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Don’t Tug! — 14 Comments

  1. This post has been so uplifting to me. Thanks a lot for this Stephen. There have been times when I thought about whether I was growing or not. This just helps me to confirm that even growth is hidden and at certain points, it is possible to see it.

  2. Thank you for this wonderful illustration. The Lord, in that mysterious way of His, has been working in my life in this area and your article has been a confirmation. I pray that the lesson learned will come to my remembrance every time I am tempted to "tug". May the Lord continue to use you to illustrate His love principles.

  3. Thank you for your post. This is something we need to pray to God to keep us from doing. Lack of compassion and being judgmental is Satan' character and totally opposed to our loving Father's.

    At the same time there is another extreme we could go - which is carelessness. Not warning my brother when he/she is persisting in a known sin is not a loving attitude at all. Letting him/her stay separated from God is hate from my part. Of course, I need to pray God to help me show the tact that Jesus showed.

    I like how Ellen White puts it:

    Jesus did not suppress one word of truth, but He uttered it always in love. He exercised the greatest tact and thoughtful, kind attention in His intercourse with the people. He was never rude, never needlessly spoke a severe word, never gave needless pain to a sensitive soul. He did not censure human weakness. He spoke the truth, but always in love. He denounced hypocrisy, unbelief, and iniquity; but tears were in His voice as He uttered His scathing rebukes. (Steps to Christ, pg. 12)

    May God build in us the same character so that we may also "never needlessly speak a severe word".

    How do I strike a right balance? It seems to me it's when I am surrendering myself to God and let Him remove all selfishness from me. Also it really helps if the person warning me is a close friend. This is because I know that he only intends the best for me and even though what he says hurts, I can thank him.

    What is your opinion, pastor Terry?

    • Christian, I think that what is of importance is that those scathing rebukes to the Pharisees were during His last week on earth and was a last ditch effort to reach those hardened people before they condemned Him to death.

      To me what Stephen was getting at was the correction we all too often tend to give without thinking of any possible repercussions (collateral damage) it may cause. Besides quite often we don't know the full story and make snap judgments that are totally wrong. For instance, I have told the story before about a pastor whose young daughter swallowed some alcohol of the dangerous type which got into her blood stream so the doctor prescribed booze in order to replace the dangerous stuff. Imagine what would happen if a "proper" saint saw him walk out of a liquor store with a bottle of the hard stuff and judged the pastor on that basis. Consider what that would have done (luckily it didn't happen).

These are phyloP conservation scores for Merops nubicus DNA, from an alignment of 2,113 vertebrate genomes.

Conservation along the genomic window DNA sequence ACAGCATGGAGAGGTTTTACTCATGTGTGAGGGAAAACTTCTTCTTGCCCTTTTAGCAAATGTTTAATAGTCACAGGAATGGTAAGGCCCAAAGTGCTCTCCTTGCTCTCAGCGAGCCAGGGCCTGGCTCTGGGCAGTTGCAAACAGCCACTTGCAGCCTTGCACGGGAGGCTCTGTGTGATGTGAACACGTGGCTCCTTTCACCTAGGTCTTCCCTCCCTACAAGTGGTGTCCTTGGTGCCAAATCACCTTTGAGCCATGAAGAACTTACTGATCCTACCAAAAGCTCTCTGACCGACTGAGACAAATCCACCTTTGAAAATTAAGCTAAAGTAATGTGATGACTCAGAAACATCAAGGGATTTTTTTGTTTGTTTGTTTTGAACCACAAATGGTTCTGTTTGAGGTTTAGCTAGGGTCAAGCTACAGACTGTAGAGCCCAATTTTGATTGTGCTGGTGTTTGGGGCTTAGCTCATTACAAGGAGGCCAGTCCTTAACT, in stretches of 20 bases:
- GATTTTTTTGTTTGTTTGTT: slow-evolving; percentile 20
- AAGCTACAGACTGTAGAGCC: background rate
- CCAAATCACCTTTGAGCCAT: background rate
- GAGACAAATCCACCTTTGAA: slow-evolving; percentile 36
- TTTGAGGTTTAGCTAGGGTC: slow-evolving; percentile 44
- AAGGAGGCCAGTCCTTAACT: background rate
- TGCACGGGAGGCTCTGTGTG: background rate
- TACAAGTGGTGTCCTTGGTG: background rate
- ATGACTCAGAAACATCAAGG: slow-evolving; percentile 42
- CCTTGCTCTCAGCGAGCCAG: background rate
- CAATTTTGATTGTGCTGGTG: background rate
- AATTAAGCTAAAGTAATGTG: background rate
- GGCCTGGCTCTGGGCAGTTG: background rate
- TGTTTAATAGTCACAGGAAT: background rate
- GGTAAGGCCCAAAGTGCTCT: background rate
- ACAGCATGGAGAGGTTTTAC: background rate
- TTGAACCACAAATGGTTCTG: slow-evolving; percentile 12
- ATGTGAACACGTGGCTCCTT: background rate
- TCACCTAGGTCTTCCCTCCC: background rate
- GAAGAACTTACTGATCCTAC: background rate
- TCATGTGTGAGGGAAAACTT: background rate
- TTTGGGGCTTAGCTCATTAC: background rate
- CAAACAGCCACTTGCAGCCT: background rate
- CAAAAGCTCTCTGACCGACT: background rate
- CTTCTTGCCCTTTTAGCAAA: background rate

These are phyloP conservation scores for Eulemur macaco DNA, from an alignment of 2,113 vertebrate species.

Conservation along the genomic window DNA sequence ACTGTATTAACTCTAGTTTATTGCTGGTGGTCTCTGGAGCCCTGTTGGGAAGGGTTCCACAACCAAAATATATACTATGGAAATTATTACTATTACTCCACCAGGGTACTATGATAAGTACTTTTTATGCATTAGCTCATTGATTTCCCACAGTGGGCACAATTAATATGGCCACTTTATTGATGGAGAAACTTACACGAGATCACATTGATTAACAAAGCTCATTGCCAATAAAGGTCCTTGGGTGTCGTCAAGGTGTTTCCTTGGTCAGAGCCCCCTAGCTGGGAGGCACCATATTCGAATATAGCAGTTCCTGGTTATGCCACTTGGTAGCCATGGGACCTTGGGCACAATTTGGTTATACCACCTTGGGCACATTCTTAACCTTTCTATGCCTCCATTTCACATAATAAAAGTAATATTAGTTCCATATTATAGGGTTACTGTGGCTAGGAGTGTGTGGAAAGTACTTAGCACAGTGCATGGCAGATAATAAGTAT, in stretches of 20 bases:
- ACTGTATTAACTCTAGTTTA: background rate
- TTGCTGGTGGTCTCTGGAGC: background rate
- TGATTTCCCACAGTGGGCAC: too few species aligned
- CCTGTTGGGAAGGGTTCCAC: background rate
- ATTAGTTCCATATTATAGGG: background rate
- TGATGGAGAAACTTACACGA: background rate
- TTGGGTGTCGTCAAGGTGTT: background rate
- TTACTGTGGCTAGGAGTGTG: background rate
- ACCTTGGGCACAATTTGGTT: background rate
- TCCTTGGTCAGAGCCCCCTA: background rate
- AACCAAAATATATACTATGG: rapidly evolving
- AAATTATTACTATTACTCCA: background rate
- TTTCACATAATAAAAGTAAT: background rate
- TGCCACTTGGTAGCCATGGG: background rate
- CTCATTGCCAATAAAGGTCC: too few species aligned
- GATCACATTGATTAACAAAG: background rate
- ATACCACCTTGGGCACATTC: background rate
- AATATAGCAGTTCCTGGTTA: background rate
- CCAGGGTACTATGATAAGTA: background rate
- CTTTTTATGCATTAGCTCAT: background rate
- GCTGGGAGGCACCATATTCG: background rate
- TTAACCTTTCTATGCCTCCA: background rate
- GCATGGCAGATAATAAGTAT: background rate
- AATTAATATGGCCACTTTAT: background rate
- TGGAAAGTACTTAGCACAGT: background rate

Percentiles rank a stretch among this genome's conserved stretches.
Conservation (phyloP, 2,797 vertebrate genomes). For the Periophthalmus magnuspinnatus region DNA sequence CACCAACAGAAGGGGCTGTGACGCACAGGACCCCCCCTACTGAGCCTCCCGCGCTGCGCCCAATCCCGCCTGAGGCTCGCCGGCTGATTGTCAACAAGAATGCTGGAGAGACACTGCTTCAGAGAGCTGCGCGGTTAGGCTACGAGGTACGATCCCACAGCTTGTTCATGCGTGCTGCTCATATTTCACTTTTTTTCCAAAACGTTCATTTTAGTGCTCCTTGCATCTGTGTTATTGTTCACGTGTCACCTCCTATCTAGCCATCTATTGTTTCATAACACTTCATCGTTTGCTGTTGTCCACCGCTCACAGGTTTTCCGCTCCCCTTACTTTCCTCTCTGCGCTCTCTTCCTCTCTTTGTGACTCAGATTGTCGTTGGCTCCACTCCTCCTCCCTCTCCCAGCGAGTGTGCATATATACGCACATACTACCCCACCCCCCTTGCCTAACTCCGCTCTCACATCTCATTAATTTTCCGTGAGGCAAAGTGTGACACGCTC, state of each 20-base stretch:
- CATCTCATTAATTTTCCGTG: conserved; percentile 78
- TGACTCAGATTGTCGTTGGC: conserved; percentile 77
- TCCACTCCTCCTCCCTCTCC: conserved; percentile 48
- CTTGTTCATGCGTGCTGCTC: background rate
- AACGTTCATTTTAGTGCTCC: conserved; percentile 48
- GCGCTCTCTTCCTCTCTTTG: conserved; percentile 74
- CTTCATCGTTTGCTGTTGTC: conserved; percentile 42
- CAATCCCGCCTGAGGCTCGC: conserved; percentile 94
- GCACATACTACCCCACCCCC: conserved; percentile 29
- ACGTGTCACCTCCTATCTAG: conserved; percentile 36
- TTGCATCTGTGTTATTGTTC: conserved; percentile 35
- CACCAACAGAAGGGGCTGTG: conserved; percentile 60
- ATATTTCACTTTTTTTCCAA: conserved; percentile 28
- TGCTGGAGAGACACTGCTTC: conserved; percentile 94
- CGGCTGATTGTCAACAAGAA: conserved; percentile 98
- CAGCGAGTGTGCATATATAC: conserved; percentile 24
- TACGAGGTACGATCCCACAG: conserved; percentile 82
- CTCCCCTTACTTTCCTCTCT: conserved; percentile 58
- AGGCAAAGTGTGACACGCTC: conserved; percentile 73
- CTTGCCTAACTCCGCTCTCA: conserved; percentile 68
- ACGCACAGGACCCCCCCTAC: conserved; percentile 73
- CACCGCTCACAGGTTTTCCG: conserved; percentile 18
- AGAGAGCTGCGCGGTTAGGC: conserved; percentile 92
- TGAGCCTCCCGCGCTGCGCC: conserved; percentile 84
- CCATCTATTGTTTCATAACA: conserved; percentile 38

Certainly there are times when sin has to be called by its right name such as it was in Corinth (1 Cor 5:1) but as far as I am concerned it is far better to keep the fiery tongue quiet when there is the least bit of doubt about a situation which includes rumors. As Ellen White counseled teachers, "When it is necessary to give reproof, their language will not be exaggerated, but humble. In gentleness they will set before the wrongdoer his errors and help him to recover himself. Every true teacher will feel that should he err at all, it is better to err on the side of mercy than on the side of severity" (Ed 293.2 https://egwwritings.org/?ref=en_Ed.293.2)
      Or concerning sexual problems, "I wish that we had much more of the Spirit of Christ and a great deal less self, and less of human opinions. If we err, let it be on the side of mercy rather than on the side of condemnation and harsh dealing.--Letter 16, 1887. (Testimonies on Sexual Behavior, Adultery, and Divorce 242.4 https://egwwritings.org/?ref=en_TSB.242.4).

      • "Certainly there are times when sin has to be called by its right name such as it was in Corinth (1 Cor 5:1) but as far as I am concerned it is far better to keep the fiery tongue quiet when there is the least bit of doubt about a situation which includes rumors."

        Thank you for this insight. Indeed, prejudgement is something that God specially hates. We need to pray not to fall into this.

    • Absolutely agree with what you said Christian, its like when people divorce in Gods church (or other acts that's against Gods will and the standing of the church). It becomes normal in the church of Christ because people want to please people and not God. Joshua 24:15 said "choose you today, whom will you serve, as for me and my house we will serve the Lord."